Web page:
Fold3.com Eastern Cherokee Application files.

In 1926, Mrs. G. J. Wilkins of Atlanta Georgia wrote to the Office of Indian Affairs,

“My great-grandfather on my father’s side was a full-blooded Indian with tribal relations with the Cherokees of Georgia.”

Mrs. Wilkins was referring to Abraham Helton, known by his family as Young Chicken Chetiganete. He was born in 1843. He is also my 5th great-grandfather.

Finding Native American ancestors is a boom for genealogists. It can be difficult to prove on paper.  It can be more difficult to prove in your DNA…even if you have the paperwork to prove it.

I vaguely recall my grandmother mentioning that we had some Native American blood. But I was never able to find it in our tree until I found a large group of Heltons in Lumpkin County, Georgia who were in trouble with the law. Unfortunately, that was a running theme for the Heltons. Eventually, I managed to trace one set of naughty Heltons from Georgia, to my own set of naughty Heltons from Indiana. And there was my Native American connection on paper.

Still, when I tested my DNA, I was surprised it showed any amount of Native American DNA at all. But it did. About 0.3% Native American. It’s not a whopping amount, but I assumed any Native American would be too far back to show up. My mother tested 0.5%. My siblings all tested between 0.2% and 0.4%. My children all tested 0.1%. Looking at one of the reports on 23andMe, it also suggested where I might have gotten my Native American. Fascinating stuff!


One of my DNA reports from 23andMe.com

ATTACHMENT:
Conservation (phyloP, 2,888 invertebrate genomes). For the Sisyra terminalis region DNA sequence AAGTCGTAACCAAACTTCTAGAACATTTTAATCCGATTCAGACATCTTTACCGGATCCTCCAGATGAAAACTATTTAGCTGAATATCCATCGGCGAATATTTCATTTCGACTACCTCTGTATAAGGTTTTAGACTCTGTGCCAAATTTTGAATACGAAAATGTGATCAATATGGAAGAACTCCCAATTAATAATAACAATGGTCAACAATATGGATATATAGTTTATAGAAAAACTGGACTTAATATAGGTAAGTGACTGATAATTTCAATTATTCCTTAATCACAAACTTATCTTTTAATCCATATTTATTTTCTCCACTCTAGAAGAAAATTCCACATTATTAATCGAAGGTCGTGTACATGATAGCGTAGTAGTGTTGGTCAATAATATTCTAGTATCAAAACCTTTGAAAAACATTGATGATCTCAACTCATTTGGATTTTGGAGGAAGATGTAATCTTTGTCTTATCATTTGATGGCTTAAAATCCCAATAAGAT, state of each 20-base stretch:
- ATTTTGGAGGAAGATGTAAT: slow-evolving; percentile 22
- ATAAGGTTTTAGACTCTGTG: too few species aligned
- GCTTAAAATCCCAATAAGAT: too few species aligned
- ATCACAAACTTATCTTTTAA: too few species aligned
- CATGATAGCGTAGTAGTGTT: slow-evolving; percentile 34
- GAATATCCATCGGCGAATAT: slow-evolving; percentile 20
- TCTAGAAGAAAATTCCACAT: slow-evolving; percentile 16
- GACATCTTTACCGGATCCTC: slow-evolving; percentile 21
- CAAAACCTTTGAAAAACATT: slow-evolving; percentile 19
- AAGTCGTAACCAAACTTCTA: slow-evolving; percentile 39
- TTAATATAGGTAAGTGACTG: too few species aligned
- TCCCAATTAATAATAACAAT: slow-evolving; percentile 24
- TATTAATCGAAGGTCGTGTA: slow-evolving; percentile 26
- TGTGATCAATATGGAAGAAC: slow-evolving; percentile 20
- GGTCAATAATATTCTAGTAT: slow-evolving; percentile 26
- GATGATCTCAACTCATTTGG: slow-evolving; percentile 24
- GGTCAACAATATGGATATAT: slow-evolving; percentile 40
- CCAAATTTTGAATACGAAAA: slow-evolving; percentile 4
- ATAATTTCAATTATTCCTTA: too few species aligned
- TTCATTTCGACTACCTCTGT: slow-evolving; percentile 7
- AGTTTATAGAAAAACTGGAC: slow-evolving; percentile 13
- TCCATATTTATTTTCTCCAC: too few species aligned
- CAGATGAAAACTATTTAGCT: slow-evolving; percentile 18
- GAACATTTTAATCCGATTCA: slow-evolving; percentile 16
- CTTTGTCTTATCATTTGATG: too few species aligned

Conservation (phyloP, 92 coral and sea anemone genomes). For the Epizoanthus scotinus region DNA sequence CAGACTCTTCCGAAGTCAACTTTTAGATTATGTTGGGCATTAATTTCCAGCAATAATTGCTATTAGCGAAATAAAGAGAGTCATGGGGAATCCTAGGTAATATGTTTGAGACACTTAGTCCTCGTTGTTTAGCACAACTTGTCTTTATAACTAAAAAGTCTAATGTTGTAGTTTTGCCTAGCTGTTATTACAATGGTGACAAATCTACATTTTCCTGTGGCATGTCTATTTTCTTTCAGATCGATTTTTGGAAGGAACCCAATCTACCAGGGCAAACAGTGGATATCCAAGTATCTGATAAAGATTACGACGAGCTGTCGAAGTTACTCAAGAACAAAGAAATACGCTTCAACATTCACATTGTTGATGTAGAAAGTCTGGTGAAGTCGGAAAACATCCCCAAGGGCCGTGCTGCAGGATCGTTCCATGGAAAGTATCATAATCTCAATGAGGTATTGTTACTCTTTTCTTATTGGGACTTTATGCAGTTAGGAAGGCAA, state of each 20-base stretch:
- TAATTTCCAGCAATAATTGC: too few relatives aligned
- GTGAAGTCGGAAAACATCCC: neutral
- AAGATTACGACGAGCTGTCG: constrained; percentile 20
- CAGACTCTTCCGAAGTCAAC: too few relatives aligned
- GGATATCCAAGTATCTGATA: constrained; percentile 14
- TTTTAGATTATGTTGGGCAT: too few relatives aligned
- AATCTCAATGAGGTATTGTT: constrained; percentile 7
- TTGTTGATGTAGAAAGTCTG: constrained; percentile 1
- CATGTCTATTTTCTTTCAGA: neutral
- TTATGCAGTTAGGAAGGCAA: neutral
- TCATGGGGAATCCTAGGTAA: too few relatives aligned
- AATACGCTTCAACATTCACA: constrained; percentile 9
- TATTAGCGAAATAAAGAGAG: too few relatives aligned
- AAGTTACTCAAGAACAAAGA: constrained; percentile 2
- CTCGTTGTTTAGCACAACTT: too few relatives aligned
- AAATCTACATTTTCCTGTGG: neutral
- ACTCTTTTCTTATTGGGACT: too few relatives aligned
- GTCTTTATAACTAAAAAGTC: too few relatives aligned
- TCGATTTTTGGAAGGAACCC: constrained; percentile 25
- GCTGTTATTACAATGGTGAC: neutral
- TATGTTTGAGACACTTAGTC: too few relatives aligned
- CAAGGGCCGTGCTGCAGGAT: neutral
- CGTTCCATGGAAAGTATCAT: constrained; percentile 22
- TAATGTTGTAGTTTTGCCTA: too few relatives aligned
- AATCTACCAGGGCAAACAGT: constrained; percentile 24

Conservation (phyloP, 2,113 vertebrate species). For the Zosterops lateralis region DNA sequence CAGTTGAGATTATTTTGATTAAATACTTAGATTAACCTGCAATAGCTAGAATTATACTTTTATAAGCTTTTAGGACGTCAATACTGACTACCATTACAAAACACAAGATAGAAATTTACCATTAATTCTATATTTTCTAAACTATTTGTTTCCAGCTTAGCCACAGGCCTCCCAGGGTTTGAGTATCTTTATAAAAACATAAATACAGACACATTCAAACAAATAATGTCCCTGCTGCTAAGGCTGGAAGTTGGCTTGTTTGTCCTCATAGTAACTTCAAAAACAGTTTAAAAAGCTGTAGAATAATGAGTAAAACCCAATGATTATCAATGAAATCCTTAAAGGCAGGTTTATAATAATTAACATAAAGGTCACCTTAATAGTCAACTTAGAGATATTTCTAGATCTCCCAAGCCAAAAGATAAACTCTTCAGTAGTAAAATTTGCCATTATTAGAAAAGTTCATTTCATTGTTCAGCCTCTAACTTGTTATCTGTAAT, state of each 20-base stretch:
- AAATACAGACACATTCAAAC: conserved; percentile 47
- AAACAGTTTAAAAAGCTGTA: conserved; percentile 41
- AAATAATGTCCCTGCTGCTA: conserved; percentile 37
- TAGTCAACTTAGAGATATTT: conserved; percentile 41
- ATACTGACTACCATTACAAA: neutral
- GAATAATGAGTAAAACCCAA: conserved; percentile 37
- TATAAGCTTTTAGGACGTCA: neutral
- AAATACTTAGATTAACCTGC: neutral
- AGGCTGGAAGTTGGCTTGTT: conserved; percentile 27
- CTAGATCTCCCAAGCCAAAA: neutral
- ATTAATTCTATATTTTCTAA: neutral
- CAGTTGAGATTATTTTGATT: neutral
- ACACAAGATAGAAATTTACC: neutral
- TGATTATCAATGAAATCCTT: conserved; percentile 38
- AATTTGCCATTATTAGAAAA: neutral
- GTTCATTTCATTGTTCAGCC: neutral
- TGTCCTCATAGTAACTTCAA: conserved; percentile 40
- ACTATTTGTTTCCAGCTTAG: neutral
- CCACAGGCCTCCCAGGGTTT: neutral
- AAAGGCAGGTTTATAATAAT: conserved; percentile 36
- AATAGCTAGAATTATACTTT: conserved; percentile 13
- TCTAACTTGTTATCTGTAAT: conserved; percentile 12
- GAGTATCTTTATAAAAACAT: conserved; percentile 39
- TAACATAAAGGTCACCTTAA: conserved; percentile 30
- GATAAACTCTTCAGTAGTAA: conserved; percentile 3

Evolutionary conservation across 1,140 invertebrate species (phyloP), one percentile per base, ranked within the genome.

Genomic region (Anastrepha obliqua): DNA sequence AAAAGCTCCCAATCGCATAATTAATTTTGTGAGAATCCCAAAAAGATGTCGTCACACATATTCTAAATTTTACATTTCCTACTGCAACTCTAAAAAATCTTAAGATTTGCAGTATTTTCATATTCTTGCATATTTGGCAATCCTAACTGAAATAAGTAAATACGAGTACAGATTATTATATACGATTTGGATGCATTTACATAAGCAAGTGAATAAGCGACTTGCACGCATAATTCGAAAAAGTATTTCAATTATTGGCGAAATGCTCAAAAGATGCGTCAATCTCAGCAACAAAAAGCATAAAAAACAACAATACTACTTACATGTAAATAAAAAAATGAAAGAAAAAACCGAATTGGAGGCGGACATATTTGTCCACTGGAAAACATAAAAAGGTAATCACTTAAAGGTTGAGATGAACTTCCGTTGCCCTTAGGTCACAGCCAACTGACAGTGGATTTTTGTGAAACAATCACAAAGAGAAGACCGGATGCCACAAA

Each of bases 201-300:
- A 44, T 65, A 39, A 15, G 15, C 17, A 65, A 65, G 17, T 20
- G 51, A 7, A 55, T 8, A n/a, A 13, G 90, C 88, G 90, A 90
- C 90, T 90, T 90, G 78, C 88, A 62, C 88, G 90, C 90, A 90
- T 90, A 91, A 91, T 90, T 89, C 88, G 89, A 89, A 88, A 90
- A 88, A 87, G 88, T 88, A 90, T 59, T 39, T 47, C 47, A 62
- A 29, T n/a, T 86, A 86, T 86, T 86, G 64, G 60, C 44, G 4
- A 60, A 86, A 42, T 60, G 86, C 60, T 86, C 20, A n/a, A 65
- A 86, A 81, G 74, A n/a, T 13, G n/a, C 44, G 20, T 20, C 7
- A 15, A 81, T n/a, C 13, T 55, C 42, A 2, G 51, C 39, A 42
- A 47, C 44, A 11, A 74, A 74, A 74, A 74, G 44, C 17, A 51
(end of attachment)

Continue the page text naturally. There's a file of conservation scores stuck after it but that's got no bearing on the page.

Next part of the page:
You can see from Mrs. Wilkins letter at the top of this post that she said Young Chicken Cetiganete wasn’t relocated during the relocation of Native Americans in the late 1830’s. There are different stories why. This is her story. I’ve heard another story saying he scattered into the hills of Georgia. I read another story that he was only half Eastern Cherokee and his light complexion passed him as white so he was able to go undetected.  There is much to research about this part of the Helton clan.

So here’s to you Abraham Young Chicken Chetiganete Helton.

Do you have an ancestor with a name that you love? Comment below, I’d love to hear about it!

I have joined an online challenge by Amy Johnson Crow to write about 52 ancestors in 52 weeks. This week’s prompt is “Favorite Name.” You can join any time and find all the details here: 

Click here to sign up for the 52 Ancestors Challenge 

One Comment

  1. Austin J. Cox

    My name is Austin J. Cox and I happen to be distantly related some where through my father’s grandmother (Sina “Bunny ” Hendrix. As I look at my family tree it is actually surprisingly not as distant as I thought. Especially when you considered that the Cherokee bloodline increased several times due to the mirage of two partly native individuals and it as also documented that they lived near full blooded natives for a period of time (Mostly likely resulting in even more native mirages). The Cox family and the Hendrix family eventually all ended up on farms in the Big Sandy Texas area (East Texas). In fact, I speculate that the cox family from Louisianian had some native mingled in their blood also and there is even to this day a Indian reservation in the area. (Alabama-Coushata ReservationLivingston-New Willard, TX 77351)
    My father always told me that we had native in our family and I always thought he looked half and half. I do not know how old your post is but if you have any questions my email is redsurf@yahoo.com.

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